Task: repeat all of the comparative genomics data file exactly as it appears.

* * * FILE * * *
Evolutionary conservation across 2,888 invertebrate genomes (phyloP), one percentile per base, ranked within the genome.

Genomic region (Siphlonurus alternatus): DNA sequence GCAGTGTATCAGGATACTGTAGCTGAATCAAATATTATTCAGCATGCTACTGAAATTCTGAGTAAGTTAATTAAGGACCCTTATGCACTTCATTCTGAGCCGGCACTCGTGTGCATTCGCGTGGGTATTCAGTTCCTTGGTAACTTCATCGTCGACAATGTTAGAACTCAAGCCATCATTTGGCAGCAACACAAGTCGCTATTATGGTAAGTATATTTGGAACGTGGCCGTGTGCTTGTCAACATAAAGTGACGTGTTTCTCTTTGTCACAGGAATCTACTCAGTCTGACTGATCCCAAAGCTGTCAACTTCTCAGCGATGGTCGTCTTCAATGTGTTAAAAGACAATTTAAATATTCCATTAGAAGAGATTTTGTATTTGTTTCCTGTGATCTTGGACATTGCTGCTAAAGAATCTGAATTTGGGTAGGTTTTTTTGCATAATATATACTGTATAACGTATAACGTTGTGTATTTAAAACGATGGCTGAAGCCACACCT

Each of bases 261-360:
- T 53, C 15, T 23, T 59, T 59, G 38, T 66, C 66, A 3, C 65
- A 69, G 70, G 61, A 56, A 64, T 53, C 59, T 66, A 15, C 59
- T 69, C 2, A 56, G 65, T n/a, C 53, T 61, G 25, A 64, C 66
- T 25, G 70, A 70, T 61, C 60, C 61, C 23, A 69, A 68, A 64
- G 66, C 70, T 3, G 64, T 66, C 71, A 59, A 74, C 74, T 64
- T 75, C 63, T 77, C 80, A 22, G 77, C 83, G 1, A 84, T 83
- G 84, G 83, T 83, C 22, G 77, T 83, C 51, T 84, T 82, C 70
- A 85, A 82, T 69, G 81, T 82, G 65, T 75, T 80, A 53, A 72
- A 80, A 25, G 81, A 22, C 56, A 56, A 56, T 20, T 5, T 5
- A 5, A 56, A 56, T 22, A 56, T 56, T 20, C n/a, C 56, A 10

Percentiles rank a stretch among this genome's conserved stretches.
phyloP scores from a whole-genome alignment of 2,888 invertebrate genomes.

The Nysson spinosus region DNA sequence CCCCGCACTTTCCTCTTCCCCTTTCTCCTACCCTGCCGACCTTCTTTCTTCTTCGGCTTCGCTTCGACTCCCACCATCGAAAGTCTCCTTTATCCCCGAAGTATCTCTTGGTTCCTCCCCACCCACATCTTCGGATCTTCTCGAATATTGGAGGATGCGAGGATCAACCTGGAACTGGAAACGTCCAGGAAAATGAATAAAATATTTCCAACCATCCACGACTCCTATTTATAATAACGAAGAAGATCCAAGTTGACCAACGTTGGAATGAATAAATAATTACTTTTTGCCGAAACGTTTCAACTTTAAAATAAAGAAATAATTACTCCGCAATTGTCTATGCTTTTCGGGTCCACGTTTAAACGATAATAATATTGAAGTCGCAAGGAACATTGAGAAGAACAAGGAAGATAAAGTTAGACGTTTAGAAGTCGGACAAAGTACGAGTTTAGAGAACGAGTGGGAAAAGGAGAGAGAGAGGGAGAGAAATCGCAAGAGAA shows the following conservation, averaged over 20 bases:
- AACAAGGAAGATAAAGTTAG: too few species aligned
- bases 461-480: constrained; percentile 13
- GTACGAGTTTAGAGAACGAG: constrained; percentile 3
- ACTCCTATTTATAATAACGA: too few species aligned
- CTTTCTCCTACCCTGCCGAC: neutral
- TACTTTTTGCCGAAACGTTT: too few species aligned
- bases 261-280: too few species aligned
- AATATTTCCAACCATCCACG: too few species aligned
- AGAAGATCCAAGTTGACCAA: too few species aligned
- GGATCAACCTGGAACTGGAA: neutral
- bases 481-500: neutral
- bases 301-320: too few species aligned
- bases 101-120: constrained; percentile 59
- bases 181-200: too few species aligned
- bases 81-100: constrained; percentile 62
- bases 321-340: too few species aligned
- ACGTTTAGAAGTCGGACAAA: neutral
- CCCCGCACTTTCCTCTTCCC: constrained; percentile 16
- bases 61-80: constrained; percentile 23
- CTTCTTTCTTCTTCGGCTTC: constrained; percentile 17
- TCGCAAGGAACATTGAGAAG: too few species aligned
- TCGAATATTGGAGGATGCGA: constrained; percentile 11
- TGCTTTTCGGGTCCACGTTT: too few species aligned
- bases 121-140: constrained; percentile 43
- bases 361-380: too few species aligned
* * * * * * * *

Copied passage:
Evolutionary conservation across 2,888 invertebrate genomes (phyloP), one percentile per base, ranked within the genome.

Genomic region (Siphlonurus alternatus): DNA sequence GCAGTGTATCAGGATACTGTAGCTGAATCAAATATTATTCAGCATGCTACTGAAATTCTGAGTAAGTTAATTAAGGACCCTTATGCACTTCATTCTGAGCCGGCACTCGTGTGCATTCGCGTGGGTATTCAGTTCCTTGGTAACTTCATCGTCGACAATGTTAGAACTCAAGCCATCATTTGGCAGCAACACAAGTCGCTATTATGGTAAGTATATTTGGAACGTGGCCGTGTGCTTGTCAACATAAAGTGACGTGTTTCTCTTTGTCACAGGAATCTACTCAGTCTGACTGATCCCAAAGCTGTCAACTTCTCAGCGATGGTCGTCTTCAATGTGTTAAAAGACAATTTAAATATTCCATTAGAAGAGATTTTGTATTTGTTTCCTGTGATCTTGGACATTGCTGCTAAAGAATCTGAATTTGGGTAGGTTTTTTTGCATAATATATACTGTATAACGTATAACGTTGTGTATTTAAAACGATGGCTGAAGCCACACCT

Each of bases 261-360:
- T 53, C 15, T 23, T 59, T 59, G 38, T 66, C 66, A 3, C 65
- A 69, G 70, G 61, A 56, A 64, T 53, C 59, T 66, A 15, C 59
- T 69, C 2, A 56, G 65, T n/a, C 53, T 61, G 25, A 64, C 66
- T 25, G 70, A 70, T 61, C 60, C 61, C 23, A 69, A 68, A 64
- G 66, C 70, T 3, G 64, T 66, C 71, A 59, A 74, C 74, T 64
- T 75, C 63, T 77, C 80, A 22, G 77, C 83, G 1, A 84, T 83
- G 84, G 83, T 83, C 22, G 77, T 83, C 51, T 84, T 82, C 70
- A 85, A 82, T 69, G 81, T 82, G 65, T 75, T 80, A 53, A 72
- A 80, A 25, G 81, A 22, C 56, A 56, A 56, T 20, T 5, T 5
- A 5, A 56, A 56, T 22, A 56, T 56, T 20, C n/a, C 56, A 10

Percentiles rank a stretch among this genome's conserved stretches.
phyloP scores from a whole-genome alignment of 2,888 invertebrate genomes.

The Nysson spinosus region DNA sequence CCCCGCACTTTCCTCTTCCCCTTTCTCCTACCCTGCCGACCTTCTTTCTTCTTCGGCTTCGCTTCGACTCCCACCATCGAAAGTCTCCTTTATCCCCGAAGTATCTCTTGGTTCCTCCCCACCCACATCTTCGGATCTTCTCGAATATTGGAGGATGCGAGGATCAACCTGGAACTGGAAACGTCCAGGAAAATGAATAAAATATTTCCAACCATCCACGACTCCTATTTATAATAACGAAGAAGATCCAAGTTGACCAACGTTGGAATGAATAAATAATTACTTTTTGCCGAAACGTTTCAACTTTAAAATAAAGAAATAATTACTCCGCAATTGTCTATGCTTTTCGGGTCCACGTTTAAACGATAATAATATTGAAGTCGCAAGGAACATTGAGAAGAACAAGGAAGATAAAGTTAGACGTTTAGAAGTCGGACAAAGTACGAGTTTAGAGAACGAGTGGGAAAAGGAGAGAGAGAGGGAGAGAAATCGCAAGAGAA shows the following conservation, averaged over 20 bases:
- AACAAGGAAGATAAAGTTAG: too few species aligned
- bases 461-480: constrained; percentile 13
- GTACGAGTTTAGAGAACGAG: constrained; percentile 3
- ACTCCTATTTATAATAACGA: too few species aligned
- CTTTCTCCTACCCTGCCGAC: neutral
- TACTTTTTGCCGAAACGTTT: too few species aligned
- bases 261-280: too few species aligned
- AATATTTCCAACCATCCACG: too few species aligned
- AGAAGATCCAAGTTGACCAA: too few species aligned
- GGATCAACCTGGAACTGGAA: neutral
- bases 481-500: neutral
- bases 301-320: too few species aligned
- bases 101-120: constrained; percentile 59
- bases 181-200: too few species aligned
- bases 81-100: constrained; percentile 62
- bases 321-340: too few species aligned
- ACGTTTAGAAGTCGGACAAA: neutral
- CCCCGCACTTTCCTCTTCCC: constrained; percentile 16
- bases 61-80: constrained; percentile 23
- CTTCTTTCTTCTTCGGCTTC: constrained; percentile 17
- TCGCAAGGAACATTGAGAAG: too few species aligned
- TCGAATATTGGAGGATGCGA: constrained; percentile 11
- TGCTTTTCGGGTCCACGTTT: too few species aligned
- bases 121-140: constrained; percentile 43
- bases 361-380: too few species aligned